Mark Dolliver's Takes: A Tough Job | Adweek
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Mark Dolliver's Takes: A Tough Job

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Americans think well of motherhood, but this doesn't mean they think well of mothers—or, for that matter, of fathers. A Pew Research Center poll finds people unimpressed with how well today's mothers and fathers are playing their roles.

The respondents grant that modern parenthood is a tough task. Seventy percent said it's more difficult to be a mother today than was the case 20 or 30 years ago, while just 11 percent said it's easier and 17 percent said it's about the same. The pattern for fathers was similar, with 60 percent of respondents saying that role is harder now, 12 percent saying it's easier and 26 percent saying it's about the same. What makes it so hard to raise kids these days? In an open-ended query on that topic, a plurality of respondents cited "societal factors," ranging from the all-purpose "outside influences" to drugs to television and the Internet. Surprisingly few mentioned scarcity of time or work/life balance (10 percent). Fewer still pointed to the financial burden (8 percent).

While duly noting the degree of difficulty in raising kids these days, Americans don't believe parents are rising to the occasion. Just 9 percent said current mothers do a better a job of parenting than did the mothers of a generation ago; 56 percent said they're doing a worse job; and 29 percent said they're doing about the same. Women age 50-64 were even more critical, with 66 percent saying mothers now do a worse job.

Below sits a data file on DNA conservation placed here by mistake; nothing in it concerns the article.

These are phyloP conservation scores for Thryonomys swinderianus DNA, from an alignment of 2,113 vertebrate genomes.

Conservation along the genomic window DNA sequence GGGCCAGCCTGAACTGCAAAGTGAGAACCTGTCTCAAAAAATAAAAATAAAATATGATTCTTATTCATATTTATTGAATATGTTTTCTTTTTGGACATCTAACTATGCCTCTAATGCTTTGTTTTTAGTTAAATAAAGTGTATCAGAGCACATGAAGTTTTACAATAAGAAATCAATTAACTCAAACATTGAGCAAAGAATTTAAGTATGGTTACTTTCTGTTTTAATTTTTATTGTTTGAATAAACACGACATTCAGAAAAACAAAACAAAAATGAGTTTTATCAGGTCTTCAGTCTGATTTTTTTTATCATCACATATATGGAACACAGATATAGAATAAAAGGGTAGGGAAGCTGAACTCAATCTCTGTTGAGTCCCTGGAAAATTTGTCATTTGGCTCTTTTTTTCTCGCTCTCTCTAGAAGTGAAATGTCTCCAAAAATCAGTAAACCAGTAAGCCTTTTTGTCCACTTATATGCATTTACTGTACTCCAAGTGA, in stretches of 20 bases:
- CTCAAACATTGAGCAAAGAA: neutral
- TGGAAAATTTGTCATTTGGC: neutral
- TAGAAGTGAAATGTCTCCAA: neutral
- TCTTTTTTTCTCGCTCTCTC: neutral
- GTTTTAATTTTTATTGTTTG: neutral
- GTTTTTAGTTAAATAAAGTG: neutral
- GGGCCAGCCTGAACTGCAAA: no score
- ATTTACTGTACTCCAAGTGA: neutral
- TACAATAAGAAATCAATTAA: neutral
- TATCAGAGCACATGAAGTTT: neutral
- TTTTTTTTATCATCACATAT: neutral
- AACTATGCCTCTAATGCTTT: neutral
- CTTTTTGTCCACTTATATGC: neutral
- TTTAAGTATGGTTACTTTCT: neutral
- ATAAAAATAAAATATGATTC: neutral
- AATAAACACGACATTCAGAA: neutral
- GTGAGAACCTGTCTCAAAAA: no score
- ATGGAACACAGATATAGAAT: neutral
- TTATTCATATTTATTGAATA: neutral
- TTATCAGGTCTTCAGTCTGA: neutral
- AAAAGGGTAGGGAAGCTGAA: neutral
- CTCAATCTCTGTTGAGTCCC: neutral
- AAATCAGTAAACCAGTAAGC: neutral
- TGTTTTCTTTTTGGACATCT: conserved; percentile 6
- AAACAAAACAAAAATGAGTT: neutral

Fathers came off slightly better, but still quite badly: 21 percent of respondents rated them as better, 47 percent as worse and 28 percent as about the same as the fathers of 20 or 30 years ago. Men were significantly more critical than women in their judgment of today's fathers: 55 percent of men said fathers are doing a poorer job now, while 40 percent of women said the same. Men without kids and those whose children are grown were especially negative, with 60 percent saying today's fathers do a worse job of parenting than the fathers of yore. While the Involved Dad has become a stock figure in commercials in recent years, it's a fair guess that this character doesn't ring true with lots of viewers—especially male viewers. After all, the father who's gazing raptly at his laptop as Junior scampers out into traffic has become a stock figure in real life.

The Pew findings contrast sharply with polls that ask parents of minor children to rate their own performance as parents. Such surveys routinely find respondents claiming they do a much, much better job of child-rearing than their own parents did. While working to foster self-esteem in their kids, these parents may have developed an unwarranted amount of it themselves.